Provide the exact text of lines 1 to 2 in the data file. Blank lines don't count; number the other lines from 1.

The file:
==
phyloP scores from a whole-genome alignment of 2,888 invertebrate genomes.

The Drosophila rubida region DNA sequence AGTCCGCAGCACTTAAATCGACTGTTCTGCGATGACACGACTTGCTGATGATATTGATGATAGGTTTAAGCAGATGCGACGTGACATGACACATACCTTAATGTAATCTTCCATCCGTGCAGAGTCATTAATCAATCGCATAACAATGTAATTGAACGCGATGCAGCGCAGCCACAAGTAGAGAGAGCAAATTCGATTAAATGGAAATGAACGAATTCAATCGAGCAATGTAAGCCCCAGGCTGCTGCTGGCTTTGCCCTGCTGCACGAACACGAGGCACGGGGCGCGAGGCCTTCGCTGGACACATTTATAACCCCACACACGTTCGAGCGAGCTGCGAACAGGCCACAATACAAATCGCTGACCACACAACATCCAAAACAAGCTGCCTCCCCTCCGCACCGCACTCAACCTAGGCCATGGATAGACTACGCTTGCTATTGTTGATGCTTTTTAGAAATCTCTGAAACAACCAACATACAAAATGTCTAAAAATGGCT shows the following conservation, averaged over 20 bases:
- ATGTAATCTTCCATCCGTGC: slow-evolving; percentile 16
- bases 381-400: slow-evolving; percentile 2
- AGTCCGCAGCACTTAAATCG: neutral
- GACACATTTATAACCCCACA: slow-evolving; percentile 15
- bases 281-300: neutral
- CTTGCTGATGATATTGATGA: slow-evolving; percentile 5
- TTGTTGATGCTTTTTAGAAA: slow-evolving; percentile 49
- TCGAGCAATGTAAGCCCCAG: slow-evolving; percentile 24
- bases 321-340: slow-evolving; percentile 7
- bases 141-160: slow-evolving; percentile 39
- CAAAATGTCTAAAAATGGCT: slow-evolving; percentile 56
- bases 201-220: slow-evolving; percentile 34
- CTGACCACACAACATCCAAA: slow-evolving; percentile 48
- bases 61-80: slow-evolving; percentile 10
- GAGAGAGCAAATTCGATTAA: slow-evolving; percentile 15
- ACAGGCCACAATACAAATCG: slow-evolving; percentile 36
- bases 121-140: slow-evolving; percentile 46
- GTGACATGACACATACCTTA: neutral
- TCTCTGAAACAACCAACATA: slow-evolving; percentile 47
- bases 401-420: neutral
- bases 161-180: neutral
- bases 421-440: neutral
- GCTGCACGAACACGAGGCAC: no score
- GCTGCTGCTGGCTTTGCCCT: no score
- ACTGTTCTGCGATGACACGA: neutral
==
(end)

phyloP scores from a whole-genome alignment of 2,888 invertebrate genomes.

The Drosophila rubida region DNA sequence AGTCCGCAGCACTTAAATCGACTGTTCTGCGATGACACGACTTGCTGATGATATTGATGATAGGTTTAAGCAGATGCGACGTGACATGACACATACCTTAATGTAATCTTCCATCCGTGCAGAGTCATTAATCAATCGCATAACAATGTAATTGAACGCGATGCAGCGCAGCCACAAGTAGAGAGAGCAAATTCGATTAAATGGAAATGAACGAATTCAATCGAGCAATGTAAGCCCCAGGCTGCTGCTGGCTTTGCCCTGCTGCACGAACACGAGGCACGGGGCGCGAGGCCTTCGCTGGACACATTTATAACCCCACACACGTTCGAGCGAGCTGCGAACAGGCCACAATACAAATCGCTGACCACACAACATCCAAAACAAGCTGCCTCCCCTCCGCACCGCACTCAACCTAGGCCATGGATAGACTACGCTTGCTATTGTTGATGCTTTTTAGAAATCTCTGAAACAACCAACATACAAAATGTCTAAAAATGGCT shows the following conservation, averaged over 20 bases: